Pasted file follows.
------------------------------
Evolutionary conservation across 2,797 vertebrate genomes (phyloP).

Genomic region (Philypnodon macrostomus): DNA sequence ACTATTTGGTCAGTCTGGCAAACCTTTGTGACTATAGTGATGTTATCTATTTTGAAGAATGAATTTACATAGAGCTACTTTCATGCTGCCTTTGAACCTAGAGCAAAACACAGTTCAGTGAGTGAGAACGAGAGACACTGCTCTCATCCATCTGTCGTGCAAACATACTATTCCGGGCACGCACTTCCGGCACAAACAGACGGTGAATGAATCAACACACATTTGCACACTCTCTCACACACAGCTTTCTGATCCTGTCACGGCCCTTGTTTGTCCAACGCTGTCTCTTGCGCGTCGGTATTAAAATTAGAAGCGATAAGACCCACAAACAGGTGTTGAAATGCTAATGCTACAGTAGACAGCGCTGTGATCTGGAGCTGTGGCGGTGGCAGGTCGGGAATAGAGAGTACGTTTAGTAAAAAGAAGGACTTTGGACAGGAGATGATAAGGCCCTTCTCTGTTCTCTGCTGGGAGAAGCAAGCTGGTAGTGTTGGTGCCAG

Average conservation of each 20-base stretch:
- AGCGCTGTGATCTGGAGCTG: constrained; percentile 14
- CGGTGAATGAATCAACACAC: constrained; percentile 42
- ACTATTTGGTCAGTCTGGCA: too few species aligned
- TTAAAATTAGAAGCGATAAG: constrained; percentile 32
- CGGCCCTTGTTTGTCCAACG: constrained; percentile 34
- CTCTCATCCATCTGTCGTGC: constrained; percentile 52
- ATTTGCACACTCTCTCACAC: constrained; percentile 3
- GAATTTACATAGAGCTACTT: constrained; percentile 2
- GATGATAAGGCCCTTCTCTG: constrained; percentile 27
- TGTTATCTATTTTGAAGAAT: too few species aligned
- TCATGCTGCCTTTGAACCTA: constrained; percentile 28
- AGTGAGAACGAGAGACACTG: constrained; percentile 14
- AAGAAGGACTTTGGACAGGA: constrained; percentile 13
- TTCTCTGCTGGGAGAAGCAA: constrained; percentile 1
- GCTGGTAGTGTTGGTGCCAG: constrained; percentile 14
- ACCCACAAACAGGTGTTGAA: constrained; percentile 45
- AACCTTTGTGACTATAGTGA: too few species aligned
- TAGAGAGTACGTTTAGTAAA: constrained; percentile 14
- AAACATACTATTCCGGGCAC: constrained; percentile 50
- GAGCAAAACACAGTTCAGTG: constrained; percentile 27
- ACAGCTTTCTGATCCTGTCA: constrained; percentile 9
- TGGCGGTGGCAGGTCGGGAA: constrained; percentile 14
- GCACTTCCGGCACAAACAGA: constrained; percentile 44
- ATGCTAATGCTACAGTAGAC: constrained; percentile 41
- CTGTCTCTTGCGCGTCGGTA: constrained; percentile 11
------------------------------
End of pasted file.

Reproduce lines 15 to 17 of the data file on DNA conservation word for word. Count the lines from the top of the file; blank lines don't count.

- AGTGAGAACGAGAGACACTG: constrained; percentile 14
- AAGAAGGACTTTGGACAGGA: constrained; percentile 13
- TTCTCTGCTGGGAGAAGCAA: constrained; percentile 1